Sunday, July 26, 2009
Posted by Maggie May Labels: mental illness
I am into small pschological adjusters.
Coping Mechanisms Recently Utilized in the Curry Family
-Harry Potter Books, Repeatedly Read By Various Family Members Until Pages Fall Out
-Champagne with cran-cherry juice splash
-Ridiculous Jokes, Obnoxious, Snorting Laughter ( "Mom you are the most without a doubt the most and without DOUBT the most embarrassing ridiculous mom ever in the history of time" )
-Parodies of shows, songs, and people ( " haha! ' New Poon' is the porn of ' New Moon' haha ) *
-Nightly wrestling in the living room/kitchen area to the point of knocking pictures off the wall **
-Admissions of guilt, ie 'confession' : " I ate the ice cream " " I farted " " I'm sorry I put Vagisil cream on your owie instead of Neosporin " " Damnit I broke another cup " " I chewed the entire pack of gum last night "
* No children involved in this joke
** Mr. Curry and the boys must own this one
***No children involved
I have given up smoking ( began: age 15 quit: age 30- also for both pregnancies ) heavy drinking, self indulgent pity over small infractions, self flagellation in various forms and other vices, all intended to control the chaos inside. What I need to be ' OK ' ( In AA, 'fine' stands for Fucked Up, Insecure, Neurotic and Emotional ) has, over the years, morphed from what keeps me barely stable to what keeps me ' happy '. By happy, I mean grateful, looking forward to things, loved, loving, etc- to feel ' happy ' is not a constant state of mind for normal humans who are not Zen masters or stoned out of their mind. I haven't been stoned since 1990.
Having had an abusive, lonely childhood, I was transphormed by pregnancy as an unwed teenage mother, given a reason to live beyond myself. I had to have something else to live for, and Dakota, my boy, he was that, as easily and profoundly and clearly as a clarion call. I began to shed more vice, move toward a better life, but it was the steady, clear light of my love for him that was the headlight in the fog. I still felt depressed all the time. I was depressed, clinically so, for most of my life. I've only felt as good as I do now for the last three years. I had three years before then, after Lola, holding steady at another level of 'good', and then all the years after Dakota was born. The Before Dakota Was Born is a long, mournful howling of the soul. It still rings inside of me like a depressive's tinnitus. It is part of me.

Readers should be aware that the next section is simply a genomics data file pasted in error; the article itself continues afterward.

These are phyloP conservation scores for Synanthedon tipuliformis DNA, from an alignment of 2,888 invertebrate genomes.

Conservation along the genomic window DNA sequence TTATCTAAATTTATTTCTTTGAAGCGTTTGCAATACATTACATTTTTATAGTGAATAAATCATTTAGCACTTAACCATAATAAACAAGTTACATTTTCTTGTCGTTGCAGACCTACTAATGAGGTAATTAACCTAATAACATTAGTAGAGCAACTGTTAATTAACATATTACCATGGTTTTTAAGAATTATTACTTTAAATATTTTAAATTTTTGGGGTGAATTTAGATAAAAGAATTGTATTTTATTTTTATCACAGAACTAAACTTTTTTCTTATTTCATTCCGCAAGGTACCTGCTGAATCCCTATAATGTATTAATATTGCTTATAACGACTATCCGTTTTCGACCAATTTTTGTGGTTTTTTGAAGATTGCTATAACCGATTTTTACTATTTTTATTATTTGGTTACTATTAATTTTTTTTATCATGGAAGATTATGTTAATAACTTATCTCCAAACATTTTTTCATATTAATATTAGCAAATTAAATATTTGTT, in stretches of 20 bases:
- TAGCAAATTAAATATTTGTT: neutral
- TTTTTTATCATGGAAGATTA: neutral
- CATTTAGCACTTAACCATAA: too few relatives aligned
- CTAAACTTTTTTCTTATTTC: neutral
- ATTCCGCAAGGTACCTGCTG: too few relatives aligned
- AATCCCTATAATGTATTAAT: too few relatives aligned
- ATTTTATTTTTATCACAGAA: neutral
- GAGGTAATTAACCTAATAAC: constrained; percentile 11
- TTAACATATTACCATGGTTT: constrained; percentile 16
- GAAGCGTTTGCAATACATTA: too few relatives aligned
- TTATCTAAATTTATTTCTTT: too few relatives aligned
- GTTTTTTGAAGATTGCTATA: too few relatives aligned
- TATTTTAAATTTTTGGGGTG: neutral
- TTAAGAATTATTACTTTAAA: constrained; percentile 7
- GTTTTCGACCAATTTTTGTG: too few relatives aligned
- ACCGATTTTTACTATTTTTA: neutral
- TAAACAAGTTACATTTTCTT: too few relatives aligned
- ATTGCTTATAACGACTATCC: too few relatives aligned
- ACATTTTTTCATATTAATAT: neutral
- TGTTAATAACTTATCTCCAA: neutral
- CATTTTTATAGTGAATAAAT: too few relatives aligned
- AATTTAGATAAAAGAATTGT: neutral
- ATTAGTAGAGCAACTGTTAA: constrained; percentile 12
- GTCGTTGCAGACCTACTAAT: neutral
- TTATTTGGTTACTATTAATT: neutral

The letting go of vice and moving toward a higher level of existence, of happiness, was based on the belief I had that I would see no immediate results, but instead a slow, long, excrutiating rehabilitation. Which is what it was. I put in so much work. Long years of therapy, teetering on the edge of my own abyss, long years of fear, shaking panic attacks in the middle of the night, staring at the clean unmoved sky smoking my cigarette with shaking hand, praying to God although I had no faith- only hope- and this was enough for me.
Some Things I Believed That Kept Me From Complete Despair
-Focusing on myself brought blurry vision and misery. Helping others, giving of myself through family and friends but also strangers and volunteer work, gave clarity, meaning, and relief from isolation. I knew early on that the answers did not lie in fervent self improval alone, but came as much, if not more, from what I could learn and receive from helping/connecting to those who suffered.
- Excercise. I had always been exhausted, later to be diagnosed with various problems. But depression + physical problems means an urgent need for exercise, to help the body balance and detox. So I forced myself, after Dakota was born, for the first time ever. Bought a video, worked out five days a week, felt better. Less sad.
- Nutrional healing is key when mental problems exist. I'm sure that suffering, if it was a tangible thing, would eat sugar and white bread. In fact I'm sure it does.
- Hard, meaninful work clears the mind. The pilgrim thinking, the farmer mentality, so true. Hard work is the answer to many an ill, and important for a meaningful life, in whatever form it takes .
- Learning makes me happy.
- Mentors are important to growth. I found mine, for most of my years, in books.
- Yoga, when I finally gave in and tried it? AMAZING. It kills anxiety.
- Accepting, not submitting but accepting, that I was depressed and scared all my life, and stopping fighting against it, but moving forward accepting I felt it, knowing that the human condition was overflowing with people who felt like me and worse, was key to moving away from those feelings. I had to stop feeling deeply, deeply sorry for myself in order to begin healing.
These days I have no belief that I am safe from emotional furies. I have felt them ebb and flow, and my life with Mr. Curry has been very difficult. We are extremely poor, both of us have to manage emotional problems, we are a blended family, and I have had serious health problems and surgeries which in addition to the obvious stresses have ruined me financially. But the perspective that I have on my life is priceless to me. Priceless. I know that when the skies clear at night and the wind stills and the earth is letting out the bats and owls and tigers, my cries are not the loudest, and my pain is not singular. We are not alone. We have each other in this life. For me, that is the majority of what blogging is about.